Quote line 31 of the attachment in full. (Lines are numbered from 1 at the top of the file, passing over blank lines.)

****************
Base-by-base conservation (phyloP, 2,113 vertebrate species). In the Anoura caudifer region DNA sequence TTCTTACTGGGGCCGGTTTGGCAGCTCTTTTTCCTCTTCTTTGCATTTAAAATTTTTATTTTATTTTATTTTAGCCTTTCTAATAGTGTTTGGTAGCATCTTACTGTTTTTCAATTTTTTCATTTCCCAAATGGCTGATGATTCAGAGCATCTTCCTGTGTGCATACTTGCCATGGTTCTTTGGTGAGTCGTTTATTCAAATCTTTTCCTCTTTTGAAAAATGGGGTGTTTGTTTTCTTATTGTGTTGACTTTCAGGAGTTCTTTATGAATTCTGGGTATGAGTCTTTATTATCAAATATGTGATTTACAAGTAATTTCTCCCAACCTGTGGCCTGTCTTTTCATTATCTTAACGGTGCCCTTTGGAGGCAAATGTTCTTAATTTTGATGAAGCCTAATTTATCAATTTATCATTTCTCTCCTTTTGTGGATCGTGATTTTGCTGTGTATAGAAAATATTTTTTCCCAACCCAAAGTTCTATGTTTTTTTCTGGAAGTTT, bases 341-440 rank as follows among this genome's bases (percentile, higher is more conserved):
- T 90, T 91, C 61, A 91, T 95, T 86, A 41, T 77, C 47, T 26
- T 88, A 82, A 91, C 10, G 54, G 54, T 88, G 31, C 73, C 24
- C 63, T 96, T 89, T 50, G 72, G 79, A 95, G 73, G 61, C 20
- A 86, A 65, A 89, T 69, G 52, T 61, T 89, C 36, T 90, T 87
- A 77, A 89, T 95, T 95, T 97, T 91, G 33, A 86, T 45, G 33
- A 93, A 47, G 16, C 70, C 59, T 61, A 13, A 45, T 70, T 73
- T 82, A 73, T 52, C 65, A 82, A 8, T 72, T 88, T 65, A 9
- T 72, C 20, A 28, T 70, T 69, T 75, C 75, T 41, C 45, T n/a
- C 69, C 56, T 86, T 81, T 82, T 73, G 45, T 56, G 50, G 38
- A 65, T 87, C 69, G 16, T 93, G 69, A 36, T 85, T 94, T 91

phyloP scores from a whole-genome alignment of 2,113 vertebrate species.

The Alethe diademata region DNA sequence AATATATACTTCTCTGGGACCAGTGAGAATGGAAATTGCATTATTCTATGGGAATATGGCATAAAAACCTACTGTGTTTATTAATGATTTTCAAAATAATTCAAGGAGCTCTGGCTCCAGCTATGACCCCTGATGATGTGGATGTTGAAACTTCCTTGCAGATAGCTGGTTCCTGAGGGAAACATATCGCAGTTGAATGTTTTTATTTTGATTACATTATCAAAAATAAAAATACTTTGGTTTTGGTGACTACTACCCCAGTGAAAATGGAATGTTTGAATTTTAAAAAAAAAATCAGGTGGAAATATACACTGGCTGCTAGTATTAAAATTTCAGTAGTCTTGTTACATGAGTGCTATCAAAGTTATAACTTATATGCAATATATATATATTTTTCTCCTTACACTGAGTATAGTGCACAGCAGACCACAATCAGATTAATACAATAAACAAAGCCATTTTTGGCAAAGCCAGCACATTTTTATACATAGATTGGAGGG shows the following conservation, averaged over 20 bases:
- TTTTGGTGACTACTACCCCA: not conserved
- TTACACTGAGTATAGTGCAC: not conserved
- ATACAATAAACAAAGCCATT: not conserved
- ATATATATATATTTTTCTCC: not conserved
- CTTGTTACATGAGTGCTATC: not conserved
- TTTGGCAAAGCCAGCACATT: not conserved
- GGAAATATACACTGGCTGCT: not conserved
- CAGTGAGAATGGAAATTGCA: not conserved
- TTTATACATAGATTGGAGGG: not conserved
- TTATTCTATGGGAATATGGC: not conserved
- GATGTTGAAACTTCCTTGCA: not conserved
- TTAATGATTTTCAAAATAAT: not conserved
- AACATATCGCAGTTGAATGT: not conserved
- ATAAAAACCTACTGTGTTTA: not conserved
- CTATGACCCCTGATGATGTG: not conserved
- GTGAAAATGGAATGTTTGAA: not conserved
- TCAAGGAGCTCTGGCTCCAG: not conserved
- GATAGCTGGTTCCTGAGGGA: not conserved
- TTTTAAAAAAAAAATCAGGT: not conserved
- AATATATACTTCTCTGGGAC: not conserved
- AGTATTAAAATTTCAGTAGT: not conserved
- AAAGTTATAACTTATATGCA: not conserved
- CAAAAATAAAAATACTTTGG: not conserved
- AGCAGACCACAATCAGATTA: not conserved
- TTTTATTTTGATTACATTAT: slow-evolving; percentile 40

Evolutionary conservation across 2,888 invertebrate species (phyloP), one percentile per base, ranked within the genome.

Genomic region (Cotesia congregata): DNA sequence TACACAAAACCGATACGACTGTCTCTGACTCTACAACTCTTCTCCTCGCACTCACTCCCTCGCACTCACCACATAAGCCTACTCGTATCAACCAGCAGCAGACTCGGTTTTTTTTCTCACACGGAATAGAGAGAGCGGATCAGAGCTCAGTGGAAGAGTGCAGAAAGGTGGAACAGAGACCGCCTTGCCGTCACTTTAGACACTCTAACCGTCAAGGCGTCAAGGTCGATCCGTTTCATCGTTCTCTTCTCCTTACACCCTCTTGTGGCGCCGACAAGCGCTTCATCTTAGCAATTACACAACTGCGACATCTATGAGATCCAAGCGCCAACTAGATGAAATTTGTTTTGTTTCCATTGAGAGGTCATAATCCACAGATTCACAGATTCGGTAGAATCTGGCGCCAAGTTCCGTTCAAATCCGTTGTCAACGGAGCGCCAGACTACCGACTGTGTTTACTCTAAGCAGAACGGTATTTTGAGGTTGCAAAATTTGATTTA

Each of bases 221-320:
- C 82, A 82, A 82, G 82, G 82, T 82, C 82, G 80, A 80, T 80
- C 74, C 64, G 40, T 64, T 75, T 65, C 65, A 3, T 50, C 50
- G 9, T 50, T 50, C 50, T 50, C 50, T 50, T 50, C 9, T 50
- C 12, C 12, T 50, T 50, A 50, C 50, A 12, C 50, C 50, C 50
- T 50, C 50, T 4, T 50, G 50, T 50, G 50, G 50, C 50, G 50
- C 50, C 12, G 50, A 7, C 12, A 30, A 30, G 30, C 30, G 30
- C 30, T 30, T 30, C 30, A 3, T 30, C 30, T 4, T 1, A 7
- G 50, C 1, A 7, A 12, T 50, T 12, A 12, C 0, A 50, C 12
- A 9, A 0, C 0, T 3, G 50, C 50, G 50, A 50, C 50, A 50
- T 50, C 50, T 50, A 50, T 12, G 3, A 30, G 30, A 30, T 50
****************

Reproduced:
- GATAGCTGGTTCCTGAGGGA: not conserved